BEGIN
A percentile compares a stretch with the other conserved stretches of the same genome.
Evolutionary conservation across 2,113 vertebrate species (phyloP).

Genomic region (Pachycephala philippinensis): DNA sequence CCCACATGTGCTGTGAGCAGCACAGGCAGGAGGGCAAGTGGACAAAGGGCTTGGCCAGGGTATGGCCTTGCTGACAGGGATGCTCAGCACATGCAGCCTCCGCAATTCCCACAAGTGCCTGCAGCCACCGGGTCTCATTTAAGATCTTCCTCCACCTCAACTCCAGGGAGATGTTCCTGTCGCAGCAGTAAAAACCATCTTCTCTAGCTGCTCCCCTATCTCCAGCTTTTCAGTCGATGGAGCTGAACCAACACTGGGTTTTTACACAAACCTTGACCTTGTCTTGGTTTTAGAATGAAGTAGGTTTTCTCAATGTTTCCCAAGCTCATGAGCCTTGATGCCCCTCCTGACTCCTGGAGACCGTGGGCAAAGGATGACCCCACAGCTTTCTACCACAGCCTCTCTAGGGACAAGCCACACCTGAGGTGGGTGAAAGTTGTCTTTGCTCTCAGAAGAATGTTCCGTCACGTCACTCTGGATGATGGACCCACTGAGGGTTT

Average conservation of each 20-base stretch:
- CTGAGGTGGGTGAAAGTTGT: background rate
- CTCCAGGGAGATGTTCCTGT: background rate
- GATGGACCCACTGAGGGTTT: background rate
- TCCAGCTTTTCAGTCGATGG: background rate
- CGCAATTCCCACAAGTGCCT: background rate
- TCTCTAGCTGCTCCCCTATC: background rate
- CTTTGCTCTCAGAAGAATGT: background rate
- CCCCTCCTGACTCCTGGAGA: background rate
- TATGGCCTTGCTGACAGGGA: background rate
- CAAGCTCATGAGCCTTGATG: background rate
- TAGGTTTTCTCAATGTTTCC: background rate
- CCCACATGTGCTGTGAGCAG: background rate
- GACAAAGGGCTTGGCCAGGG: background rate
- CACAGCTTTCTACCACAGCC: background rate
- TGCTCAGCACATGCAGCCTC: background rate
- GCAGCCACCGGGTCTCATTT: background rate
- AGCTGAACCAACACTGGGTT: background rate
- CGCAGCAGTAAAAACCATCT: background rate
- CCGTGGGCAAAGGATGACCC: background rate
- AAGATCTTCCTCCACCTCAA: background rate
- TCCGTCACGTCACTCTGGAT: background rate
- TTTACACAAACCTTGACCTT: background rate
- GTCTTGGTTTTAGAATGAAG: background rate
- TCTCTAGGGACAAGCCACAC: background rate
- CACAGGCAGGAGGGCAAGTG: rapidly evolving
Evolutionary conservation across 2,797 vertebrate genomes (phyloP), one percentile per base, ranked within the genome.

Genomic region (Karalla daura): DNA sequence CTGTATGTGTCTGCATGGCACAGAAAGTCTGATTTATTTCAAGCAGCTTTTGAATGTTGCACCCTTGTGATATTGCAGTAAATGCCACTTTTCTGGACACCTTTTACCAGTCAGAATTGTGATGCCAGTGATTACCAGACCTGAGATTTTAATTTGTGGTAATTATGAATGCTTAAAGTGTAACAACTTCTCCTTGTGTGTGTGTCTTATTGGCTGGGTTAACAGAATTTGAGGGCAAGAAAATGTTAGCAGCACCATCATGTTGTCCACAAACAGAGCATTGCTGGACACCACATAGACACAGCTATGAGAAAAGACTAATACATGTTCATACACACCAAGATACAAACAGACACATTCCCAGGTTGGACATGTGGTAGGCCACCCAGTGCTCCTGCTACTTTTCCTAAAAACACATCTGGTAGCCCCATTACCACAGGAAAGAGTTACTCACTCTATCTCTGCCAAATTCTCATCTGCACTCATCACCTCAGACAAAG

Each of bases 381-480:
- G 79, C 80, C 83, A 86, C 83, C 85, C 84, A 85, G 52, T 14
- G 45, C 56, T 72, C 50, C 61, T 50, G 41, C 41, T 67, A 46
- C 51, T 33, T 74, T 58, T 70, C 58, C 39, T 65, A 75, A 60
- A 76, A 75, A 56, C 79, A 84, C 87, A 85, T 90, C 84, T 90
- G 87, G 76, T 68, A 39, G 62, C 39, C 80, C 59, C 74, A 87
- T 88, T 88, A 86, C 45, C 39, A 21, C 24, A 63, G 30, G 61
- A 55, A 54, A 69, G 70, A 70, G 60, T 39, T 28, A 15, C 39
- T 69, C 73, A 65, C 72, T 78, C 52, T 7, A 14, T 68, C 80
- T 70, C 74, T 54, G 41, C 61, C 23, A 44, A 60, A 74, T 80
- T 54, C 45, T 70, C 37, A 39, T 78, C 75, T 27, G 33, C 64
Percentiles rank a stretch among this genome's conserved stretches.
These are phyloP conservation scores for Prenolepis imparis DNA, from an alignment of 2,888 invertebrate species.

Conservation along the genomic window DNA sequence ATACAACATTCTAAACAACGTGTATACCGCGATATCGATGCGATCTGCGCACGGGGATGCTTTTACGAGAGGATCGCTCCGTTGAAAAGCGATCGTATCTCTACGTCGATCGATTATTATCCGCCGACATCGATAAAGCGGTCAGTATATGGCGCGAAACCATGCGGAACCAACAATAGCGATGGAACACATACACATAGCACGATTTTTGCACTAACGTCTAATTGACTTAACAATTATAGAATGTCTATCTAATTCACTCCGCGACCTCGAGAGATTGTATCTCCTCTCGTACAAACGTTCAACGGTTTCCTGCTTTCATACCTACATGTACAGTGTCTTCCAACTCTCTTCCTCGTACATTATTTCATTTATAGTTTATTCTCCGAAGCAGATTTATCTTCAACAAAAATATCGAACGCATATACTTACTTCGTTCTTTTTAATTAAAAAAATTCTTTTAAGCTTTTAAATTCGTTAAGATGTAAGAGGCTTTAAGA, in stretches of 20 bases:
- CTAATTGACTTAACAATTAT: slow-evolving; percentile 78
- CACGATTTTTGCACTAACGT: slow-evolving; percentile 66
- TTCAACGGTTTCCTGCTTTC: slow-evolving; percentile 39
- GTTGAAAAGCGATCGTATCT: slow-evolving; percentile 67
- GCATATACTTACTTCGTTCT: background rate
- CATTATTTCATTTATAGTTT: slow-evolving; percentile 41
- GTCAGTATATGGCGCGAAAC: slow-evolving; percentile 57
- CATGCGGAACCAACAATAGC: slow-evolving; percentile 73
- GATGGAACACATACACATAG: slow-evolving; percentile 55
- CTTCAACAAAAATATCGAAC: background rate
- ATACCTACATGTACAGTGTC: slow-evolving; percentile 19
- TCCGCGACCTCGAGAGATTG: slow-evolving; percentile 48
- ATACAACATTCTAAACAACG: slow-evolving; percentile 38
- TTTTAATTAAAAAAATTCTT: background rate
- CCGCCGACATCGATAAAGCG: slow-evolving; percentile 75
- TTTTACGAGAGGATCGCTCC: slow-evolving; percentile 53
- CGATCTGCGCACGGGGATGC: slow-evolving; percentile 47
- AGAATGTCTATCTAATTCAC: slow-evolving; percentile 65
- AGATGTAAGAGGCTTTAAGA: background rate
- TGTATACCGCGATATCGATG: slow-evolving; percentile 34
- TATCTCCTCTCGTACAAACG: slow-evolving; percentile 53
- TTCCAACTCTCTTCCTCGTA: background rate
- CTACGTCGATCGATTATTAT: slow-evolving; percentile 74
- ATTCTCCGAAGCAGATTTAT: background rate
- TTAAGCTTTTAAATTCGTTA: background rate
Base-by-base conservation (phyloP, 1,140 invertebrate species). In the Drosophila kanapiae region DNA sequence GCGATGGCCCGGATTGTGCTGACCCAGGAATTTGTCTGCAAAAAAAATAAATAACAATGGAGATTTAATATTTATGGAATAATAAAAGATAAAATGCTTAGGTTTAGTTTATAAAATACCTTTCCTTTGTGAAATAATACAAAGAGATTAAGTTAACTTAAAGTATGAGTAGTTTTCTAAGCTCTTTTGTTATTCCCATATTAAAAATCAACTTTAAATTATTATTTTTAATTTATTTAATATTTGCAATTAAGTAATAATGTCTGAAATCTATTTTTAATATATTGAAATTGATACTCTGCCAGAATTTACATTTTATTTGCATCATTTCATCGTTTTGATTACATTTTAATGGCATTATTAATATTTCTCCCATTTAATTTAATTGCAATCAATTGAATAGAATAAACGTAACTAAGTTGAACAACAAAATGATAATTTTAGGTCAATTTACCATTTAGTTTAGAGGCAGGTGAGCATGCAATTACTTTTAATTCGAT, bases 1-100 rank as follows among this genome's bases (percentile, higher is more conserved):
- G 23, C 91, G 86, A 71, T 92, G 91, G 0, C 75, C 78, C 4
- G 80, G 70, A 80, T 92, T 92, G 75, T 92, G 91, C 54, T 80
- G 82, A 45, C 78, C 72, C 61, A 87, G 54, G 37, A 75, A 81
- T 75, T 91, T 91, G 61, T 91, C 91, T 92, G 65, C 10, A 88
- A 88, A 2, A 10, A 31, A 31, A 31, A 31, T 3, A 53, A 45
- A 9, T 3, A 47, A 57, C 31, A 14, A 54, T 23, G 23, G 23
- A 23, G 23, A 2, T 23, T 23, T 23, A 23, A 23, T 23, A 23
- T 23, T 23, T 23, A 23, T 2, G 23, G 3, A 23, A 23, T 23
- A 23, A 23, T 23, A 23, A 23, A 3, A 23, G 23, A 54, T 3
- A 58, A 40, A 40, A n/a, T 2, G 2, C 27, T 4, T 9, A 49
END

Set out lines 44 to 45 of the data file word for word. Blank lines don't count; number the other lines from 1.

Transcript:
These are phyloP conservation scores for Prenolepis imparis DNA, from an alignment of 2,888 invertebrate species.

Conservation along the genomic window DNA sequence ATACAACATTCTAAACAACGTGTATACCGCGATATCGATGCGATCTGCGCACGGGGATGCTTTTACGAGAGGATCGCTCCGTTGAAAAGCGATCGTATCTCTACGTCGATCGATTATTATCCGCCGACATCGATAAAGCGGTCAGTATATGGCGCGAAACCATGCGGAACCAACAATAGCGATGGAACACATACACATAGCACGATTTTTGCACTAACGTCTAATTGACTTAACAATTATAGAATGTCTATCTAATTCACTCCGCGACCTCGAGAGATTGTATCTCCTCTCGTACAAACGTTCAACGGTTTCCTGCTTTCATACCTACATGTACAGTGTCTTCCAACTCTCTTCCTCGTACATTATTTCATTTATAGTTTATTCTCCGAAGCAGATTTATCTTCAACAAAAATATCGAACGCATATACTTACTTCGTTCTTTTTAATTAAAAAAATTCTTTTAAGCTTTTAAATTCGTTAAGATGTAAGAGGCTTTAAGA, in stretches of 20 bases: